By the time I got home, I was absolutely spent.  My body was fever-like and I suffered from alternating cold chills and hot sweats all night.  Four days later, I'm still sore.  Everything hurts.  My ribs, back, legs and shins stand out as mentionable.  Looking back, it was a great last minute trip.  I like that I reached the limits of my endurance.  I liked that we pushed our skiing farther and that we both had moments of glory and despair.  I liked that we lived the dream, dropping the real world for a few days to feed the addiction, have some laughs, and share the joy.  Its like living the novel instead of reading it.
If anyone wants to have another last minute adventure, keep me in mind - I'm game.  Or at least I will be after another day or so!!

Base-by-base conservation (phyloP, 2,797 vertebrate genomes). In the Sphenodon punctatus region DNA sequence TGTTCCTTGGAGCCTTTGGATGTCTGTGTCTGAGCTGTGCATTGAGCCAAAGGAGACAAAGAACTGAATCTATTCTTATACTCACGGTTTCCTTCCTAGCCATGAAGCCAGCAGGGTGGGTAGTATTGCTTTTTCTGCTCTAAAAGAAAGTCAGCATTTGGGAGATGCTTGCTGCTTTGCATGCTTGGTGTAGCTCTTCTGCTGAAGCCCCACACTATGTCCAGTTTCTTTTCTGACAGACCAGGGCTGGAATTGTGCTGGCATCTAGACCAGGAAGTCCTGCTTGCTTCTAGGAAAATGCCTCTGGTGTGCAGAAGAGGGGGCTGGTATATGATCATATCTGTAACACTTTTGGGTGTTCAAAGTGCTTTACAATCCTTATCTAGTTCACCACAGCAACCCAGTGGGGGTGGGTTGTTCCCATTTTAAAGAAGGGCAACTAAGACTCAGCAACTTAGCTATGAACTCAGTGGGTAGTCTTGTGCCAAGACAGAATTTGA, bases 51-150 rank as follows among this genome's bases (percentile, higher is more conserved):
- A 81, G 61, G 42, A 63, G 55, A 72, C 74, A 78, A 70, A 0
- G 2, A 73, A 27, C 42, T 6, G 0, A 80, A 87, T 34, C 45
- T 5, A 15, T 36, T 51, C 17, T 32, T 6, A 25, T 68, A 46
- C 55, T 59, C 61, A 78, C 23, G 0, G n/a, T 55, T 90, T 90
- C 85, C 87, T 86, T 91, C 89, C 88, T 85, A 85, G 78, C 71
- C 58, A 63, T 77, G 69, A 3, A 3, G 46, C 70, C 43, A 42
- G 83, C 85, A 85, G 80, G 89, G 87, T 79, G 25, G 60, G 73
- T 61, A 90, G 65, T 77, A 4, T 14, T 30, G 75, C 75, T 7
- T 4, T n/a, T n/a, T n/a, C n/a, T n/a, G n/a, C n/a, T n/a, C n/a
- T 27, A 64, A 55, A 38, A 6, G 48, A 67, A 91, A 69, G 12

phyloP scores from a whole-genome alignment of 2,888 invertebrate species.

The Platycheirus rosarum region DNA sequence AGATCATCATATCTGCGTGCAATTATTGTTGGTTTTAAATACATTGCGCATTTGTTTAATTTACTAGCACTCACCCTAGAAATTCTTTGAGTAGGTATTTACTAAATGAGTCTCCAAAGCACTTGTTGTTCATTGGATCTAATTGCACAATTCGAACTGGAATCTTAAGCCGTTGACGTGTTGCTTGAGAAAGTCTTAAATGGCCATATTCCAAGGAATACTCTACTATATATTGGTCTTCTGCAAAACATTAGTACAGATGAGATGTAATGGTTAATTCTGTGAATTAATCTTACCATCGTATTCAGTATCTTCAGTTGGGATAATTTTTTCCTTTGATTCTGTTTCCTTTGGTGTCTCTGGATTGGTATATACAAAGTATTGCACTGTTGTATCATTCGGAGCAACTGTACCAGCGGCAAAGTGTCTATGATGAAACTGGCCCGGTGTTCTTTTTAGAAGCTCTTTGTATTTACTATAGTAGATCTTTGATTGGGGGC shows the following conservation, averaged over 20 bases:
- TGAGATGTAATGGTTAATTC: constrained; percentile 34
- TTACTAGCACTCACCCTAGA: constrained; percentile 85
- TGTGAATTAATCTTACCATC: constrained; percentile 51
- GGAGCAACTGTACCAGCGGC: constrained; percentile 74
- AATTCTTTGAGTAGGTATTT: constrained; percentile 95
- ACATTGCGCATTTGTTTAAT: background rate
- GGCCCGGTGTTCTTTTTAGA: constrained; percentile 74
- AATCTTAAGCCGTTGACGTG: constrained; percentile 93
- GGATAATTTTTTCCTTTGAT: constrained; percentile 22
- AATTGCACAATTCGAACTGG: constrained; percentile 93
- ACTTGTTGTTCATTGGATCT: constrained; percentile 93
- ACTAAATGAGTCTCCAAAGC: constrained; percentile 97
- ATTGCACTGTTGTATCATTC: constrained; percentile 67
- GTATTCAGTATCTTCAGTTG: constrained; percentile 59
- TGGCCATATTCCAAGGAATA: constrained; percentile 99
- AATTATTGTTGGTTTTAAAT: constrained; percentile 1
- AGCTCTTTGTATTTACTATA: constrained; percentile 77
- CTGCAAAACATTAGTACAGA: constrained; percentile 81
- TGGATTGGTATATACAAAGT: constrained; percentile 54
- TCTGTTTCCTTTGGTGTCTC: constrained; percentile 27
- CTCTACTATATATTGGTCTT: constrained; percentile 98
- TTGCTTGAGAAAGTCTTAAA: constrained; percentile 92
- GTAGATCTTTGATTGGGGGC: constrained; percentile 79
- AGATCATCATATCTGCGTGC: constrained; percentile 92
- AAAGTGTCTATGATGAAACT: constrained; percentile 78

Looking forward to CB.
Rock On

Monday, March 03, 2008

Stress Buster

We all deal with certain amounts of stress in our daily lives, and to pretend we can resolve the “stress issue” here in a few brief paragraphs, could uh…stress me out. Ha! But in order to get a handle on stress, we need to understand what it is, and how it affects our health for good or bad. Not all stress is bad, certain stresses, called eustress, allow us to feel most of the euphoric events in our lives – like the thrill of a roller coaster or meeting a challenge - and has a positive effect on us both mentally and physically. But when stress remains unresolved, either through not coping or not adapting, it can turn into distress and cause emotional and physical consequences as well. One kind of stress can lead to growth and leaning while the other can make you ill.

In 1956, Hans Selye researched a model on stress called the General Adaptation Syndrome. This model attempts to define the different levels of stress, giving us a clearer understanding of them. The G.A.S. (add your joke here) has three levels:

  1. Alarm:  This is our bodies’ natural response to stressful stimulus and is there to protect us. Often known as the “fight or flight” syndrome.